2. Taking a tour of Christ Church College including the Alice in Wonderland gardens, named after Lewis Carroll’s work that was inspired by stories Carroll told to Alice Liddell, daughter of the college’s dean at the time. Christ Church College is absolutely steeped in history. The main quad was designed by Cardinal Wolsey, the infamous favorite of Henry VIII who fell into ruin when he failed to obtain the king a divorce. Wolsey planned to call the college “Cardinal College,” for obvious, ridiculously egotistical reasons, but when he fell out of favor, Henry VIII took over and named it Christ Church.
(Tom’s Quad and Tower at Christ Church–the tower was built by Christopher Wren, who also constructed St. Paul’s Cathedral)
(The Alice in Wonderland gardens)
The site of the college was originally the site of a priory where St. Frideswide lived. Frideswide was a nun, but despite being married to God, she did her fair share of ass-kicking. When she refused the proposal of a king, he tried to force her into marriage, but she fled Oxford and managed to escape. After spending some time away, casually performing miracles and healing the sick, she returned to Oxford and confronted the pushy king. He was immediately struck blind by a bolt of lightning and dropped the whole marriage issue. Frideswide lived out the rest of her days in Oxford, surrounded by adoring townspeople. She was made a saint after her death, and is now the patron saint of Oxford.
(St. Frideswide’s shrine in the Christ Church Cathedral)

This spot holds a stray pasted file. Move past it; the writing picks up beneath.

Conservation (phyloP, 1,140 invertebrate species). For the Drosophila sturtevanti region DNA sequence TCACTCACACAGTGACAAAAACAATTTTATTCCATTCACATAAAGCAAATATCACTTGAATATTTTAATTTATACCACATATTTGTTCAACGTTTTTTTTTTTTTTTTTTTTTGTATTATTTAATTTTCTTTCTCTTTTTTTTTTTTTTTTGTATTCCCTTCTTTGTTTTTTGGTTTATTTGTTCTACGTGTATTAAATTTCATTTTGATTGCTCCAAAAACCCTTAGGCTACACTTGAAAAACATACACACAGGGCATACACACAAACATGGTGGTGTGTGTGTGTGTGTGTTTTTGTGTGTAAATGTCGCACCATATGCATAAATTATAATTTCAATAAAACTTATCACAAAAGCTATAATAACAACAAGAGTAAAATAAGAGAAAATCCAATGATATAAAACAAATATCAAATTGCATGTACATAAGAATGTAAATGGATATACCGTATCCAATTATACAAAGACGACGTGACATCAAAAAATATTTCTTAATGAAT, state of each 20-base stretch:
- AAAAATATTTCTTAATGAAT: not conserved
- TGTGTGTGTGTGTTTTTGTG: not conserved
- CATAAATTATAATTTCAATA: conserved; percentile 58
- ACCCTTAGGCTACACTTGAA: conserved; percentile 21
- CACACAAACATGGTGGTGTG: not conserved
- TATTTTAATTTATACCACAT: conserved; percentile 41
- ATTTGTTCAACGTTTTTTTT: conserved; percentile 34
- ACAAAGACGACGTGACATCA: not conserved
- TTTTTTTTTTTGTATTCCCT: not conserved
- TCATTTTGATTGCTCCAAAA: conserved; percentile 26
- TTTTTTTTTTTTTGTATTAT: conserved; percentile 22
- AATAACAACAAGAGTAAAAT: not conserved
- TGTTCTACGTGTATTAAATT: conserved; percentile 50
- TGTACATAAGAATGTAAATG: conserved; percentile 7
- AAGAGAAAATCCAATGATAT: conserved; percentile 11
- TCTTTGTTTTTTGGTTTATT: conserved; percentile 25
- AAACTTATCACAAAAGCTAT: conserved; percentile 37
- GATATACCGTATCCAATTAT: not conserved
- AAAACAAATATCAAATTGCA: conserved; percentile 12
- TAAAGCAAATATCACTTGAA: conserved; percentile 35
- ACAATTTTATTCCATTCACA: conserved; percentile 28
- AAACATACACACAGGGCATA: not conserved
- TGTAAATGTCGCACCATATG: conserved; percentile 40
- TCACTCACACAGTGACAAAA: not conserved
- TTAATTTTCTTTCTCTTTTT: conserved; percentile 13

Other cool things that happened at Christ Church: Charles I lived there during the English Civil War and even held parliament there. Elizabeth I also stayed there twice during her reign. And, apparently, the college was used as a location in the Harry Potter films—a fact that I did not find nearly as exciting as some of the other students in my program.
3. Attending a formal dinner at Univ College. I feel like there’s an image that people have of Oxford professors. Something along the lines of silver-haired, sophisticated academics strutting around in tweed jackets, reciting Latin. Well, I’m here to tell you that those stereotypes are absolutely accurate. Guess what we did before eating our fancy dinner? Nope, we didn’t hold hands and say grace—we chanted in Latin! I actually almost giggled. It was just such a clichéd moment. A balding professor stood on a slightly raised platform, tweed-jacket and all, and rattled at us in Latin about the virtues of academia for a good five minutes before we were allowed to sit down and eat. Hilarious! I loved it.
(The Univ dining hall is called the Buttery–this is where we ate our fancy dinner and chanted in Latin)
In between all this excitement, I also managed to go to class, and hang out at the college bar—yes, there’s a college bar. Still not over it. America needs to get on that bandwagon.
So. To sum up: I can now and forever officially tell everyone I know that I studied at Oxford. How many times do you think I can super-casually drop it into conversation before I get punched? Lookin’ forward to finding out.